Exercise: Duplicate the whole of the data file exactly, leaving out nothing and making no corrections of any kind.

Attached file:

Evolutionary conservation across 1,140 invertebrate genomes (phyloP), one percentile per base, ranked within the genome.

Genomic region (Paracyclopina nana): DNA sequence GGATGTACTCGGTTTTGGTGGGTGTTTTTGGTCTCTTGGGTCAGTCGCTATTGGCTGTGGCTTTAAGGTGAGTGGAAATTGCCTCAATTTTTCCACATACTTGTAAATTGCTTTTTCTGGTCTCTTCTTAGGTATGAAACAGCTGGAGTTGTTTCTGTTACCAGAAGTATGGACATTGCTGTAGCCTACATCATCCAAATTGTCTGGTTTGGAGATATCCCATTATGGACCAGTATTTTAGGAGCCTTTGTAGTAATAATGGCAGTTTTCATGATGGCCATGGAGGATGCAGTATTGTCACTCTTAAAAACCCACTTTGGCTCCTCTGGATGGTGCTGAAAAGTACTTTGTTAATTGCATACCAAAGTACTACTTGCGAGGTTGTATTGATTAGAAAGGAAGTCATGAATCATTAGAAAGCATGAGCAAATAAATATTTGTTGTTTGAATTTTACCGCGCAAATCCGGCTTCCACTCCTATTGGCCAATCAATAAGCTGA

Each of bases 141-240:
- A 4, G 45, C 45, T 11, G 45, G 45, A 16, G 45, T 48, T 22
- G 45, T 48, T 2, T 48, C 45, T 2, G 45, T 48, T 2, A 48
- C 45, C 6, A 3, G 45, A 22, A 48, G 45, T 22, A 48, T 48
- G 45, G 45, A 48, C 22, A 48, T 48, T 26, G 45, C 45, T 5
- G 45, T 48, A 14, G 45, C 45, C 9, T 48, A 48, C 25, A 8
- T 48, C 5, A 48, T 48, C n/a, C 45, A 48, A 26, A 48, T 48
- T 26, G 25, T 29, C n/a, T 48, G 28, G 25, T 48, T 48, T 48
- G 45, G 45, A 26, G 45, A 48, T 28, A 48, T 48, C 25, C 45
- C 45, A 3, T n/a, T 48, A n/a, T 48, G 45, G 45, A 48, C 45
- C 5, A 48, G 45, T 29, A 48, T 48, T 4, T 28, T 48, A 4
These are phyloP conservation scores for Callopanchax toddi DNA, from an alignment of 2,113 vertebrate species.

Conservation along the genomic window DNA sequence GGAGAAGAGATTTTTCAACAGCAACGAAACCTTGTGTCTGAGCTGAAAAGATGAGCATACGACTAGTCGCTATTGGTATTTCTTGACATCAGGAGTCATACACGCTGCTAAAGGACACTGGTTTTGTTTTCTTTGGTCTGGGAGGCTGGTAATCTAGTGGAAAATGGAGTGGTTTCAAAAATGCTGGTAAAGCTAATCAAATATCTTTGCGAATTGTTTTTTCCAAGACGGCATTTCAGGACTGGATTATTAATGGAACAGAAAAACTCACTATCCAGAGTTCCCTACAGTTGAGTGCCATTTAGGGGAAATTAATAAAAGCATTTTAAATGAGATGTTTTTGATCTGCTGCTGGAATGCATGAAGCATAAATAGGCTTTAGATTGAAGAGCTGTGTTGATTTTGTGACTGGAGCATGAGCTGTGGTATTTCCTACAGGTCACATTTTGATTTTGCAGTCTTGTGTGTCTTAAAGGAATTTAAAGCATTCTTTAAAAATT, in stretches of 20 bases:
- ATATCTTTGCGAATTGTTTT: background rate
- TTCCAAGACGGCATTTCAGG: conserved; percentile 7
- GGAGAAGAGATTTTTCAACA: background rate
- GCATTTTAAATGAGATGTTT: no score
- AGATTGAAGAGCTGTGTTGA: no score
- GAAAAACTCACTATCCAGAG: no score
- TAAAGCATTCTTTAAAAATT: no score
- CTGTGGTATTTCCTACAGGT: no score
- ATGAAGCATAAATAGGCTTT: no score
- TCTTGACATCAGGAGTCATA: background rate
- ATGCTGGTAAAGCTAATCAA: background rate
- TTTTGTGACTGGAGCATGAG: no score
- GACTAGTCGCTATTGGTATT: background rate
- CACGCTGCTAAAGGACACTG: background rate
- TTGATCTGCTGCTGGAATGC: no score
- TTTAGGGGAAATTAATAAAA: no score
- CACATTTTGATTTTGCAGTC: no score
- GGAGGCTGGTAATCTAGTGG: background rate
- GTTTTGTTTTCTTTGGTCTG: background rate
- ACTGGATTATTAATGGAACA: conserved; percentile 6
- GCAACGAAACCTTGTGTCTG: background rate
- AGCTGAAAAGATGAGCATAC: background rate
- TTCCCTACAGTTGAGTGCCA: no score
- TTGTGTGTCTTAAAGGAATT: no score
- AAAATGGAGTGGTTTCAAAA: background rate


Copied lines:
Evolutionary conservation across 1,140 invertebrate genomes (phyloP), one percentile per base, ranked within the genome.

Genomic region (Paracyclopina nana): DNA sequence GGATGTACTCGGTTTTGGTGGGTGTTTTTGGTCTCTTGGGTCAGTCGCTATTGGCTGTGGCTTTAAGGTGAGTGGAAATTGCCTCAATTTTTCCACATACTTGTAAATTGCTTTTTCTGGTCTCTTCTTAGGTATGAAACAGCTGGAGTTGTTTCTGTTACCAGAAGTATGGACATTGCTGTAGCCTACATCATCCAAATTGTCTGGTTTGGAGATATCCCATTATGGACCAGTATTTTAGGAGCCTTTGTAGTAATAATGGCAGTTTTCATGATGGCCATGGAGGATGCAGTATTGTCACTCTTAAAAACCCACTTTGGCTCCTCTGGATGGTGCTGAAAAGTACTTTGTTAATTGCATACCAAAGTACTACTTGCGAGGTTGTATTGATTAGAAAGGAAGTCATGAATCATTAGAAAGCATGAGCAAATAAATATTTGTTGTTTGAATTTTACCGCGCAAATCCGGCTTCCACTCCTATTGGCCAATCAATAAGCTGA

Each of bases 141-240:
- A 4, G 45, C 45, T 11, G 45, G 45, A 16, G 45, T 48, T 22
- G 45, T 48, T 2, T 48, C 45, T 2, G 45, T 48, T 2, A 48
- C 45, C 6, A 3, G 45, A 22, A 48, G 45, T 22, A 48, T 48
- G 45, G 45, A 48, C 22, A 48, T 48, T 26, G 45, C 45, T 5
- G 45, T 48, A 14, G 45, C 45, C 9, T 48, A 48, C 25, A 8
- T 48, C 5, A 48, T 48, C n/a, C 45, A 48, A 26, A 48, T 48
- T 26, G 25, T 29, C n/a, T 48, G 28, G 25, T 48, T 48, T 48
- G 45, G 45, A 26, G 45, A 48, T 28, A 48, T 48, C 25, C 45
- C 45, A 3, T n/a, T 48, A n/a, T 48, G 45, G 45, A 48, C 45
- C 5, A 48, G 45, T 29, A 48, T 48, T 4, T 28, T 48, A 4
These are phyloP conservation scores for Callopanchax toddi DNA, from an alignment of 2,113 vertebrate species.

Conservation along the genomic window DNA sequence GGAGAAGAGATTTTTCAACAGCAACGAAACCTTGTGTCTGAGCTGAAAAGATGAGCATACGACTAGTCGCTATTGGTATTTCTTGACATCAGGAGTCATACACGCTGCTAAAGGACACTGGTTTTGTTTTCTTTGGTCTGGGAGGCTGGTAATCTAGTGGAAAATGGAGTGGTTTCAAAAATGCTGGTAAAGCTAATCAAATATCTTTGCGAATTGTTTTTTCCAAGACGGCATTTCAGGACTGGATTATTAATGGAACAGAAAAACTCACTATCCAGAGTTCCCTACAGTTGAGTGCCATTTAGGGGAAATTAATAAAAGCATTTTAAATGAGATGTTTTTGATCTGCTGCTGGAATGCATGAAGCATAAATAGGCTTTAGATTGAAGAGCTGTGTTGATTTTGTGACTGGAGCATGAGCTGTGGTATTTCCTACAGGTCACATTTTGATTTTGCAGTCTTGTGTGTCTTAAAGGAATTTAAAGCATTCTTTAAAAATT, in stretches of 20 bases:
- ATATCTTTGCGAATTGTTTT: background rate
- TTCCAAGACGGCATTTCAGG: conserved; percentile 7
- GGAGAAGAGATTTTTCAACA: background rate
- GCATTTTAAATGAGATGTTT: no score
- AGATTGAAGAGCTGTGTTGA: no score
- GAAAAACTCACTATCCAGAG: no score
- TAAAGCATTCTTTAAAAATT: no score
- CTGTGGTATTTCCTACAGGT: no score
- ATGAAGCATAAATAGGCTTT: no score
- TCTTGACATCAGGAGTCATA: background rate
- ATGCTGGTAAAGCTAATCAA: background rate
- TTTTGTGACTGGAGCATGAG: no score
- GACTAGTCGCTATTGGTATT: background rate
- CACGCTGCTAAAGGACACTG: background rate
- TTGATCTGCTGCTGGAATGC: no score
- TTTAGGGGAAATTAATAAAA: no score
- CACATTTTGATTTTGCAGTC: no score
- GGAGGCTGGTAATCTAGTGG: background rate
- GTTTTGTTTTCTTTGGTCTG: background rate
- ACTGGATTATTAATGGAACA: conserved; percentile 6
- GCAACGAAACCTTGTGTCTG: background rate
- AGCTGAAAAGATGAGCATAC: background rate
- TTCCCTACAGTTGAGTGCCA: no score
- TTGTGTGTCTTAAAGGAATT: no score
- AAAATGGAGTGGTTTCAAAA: background rate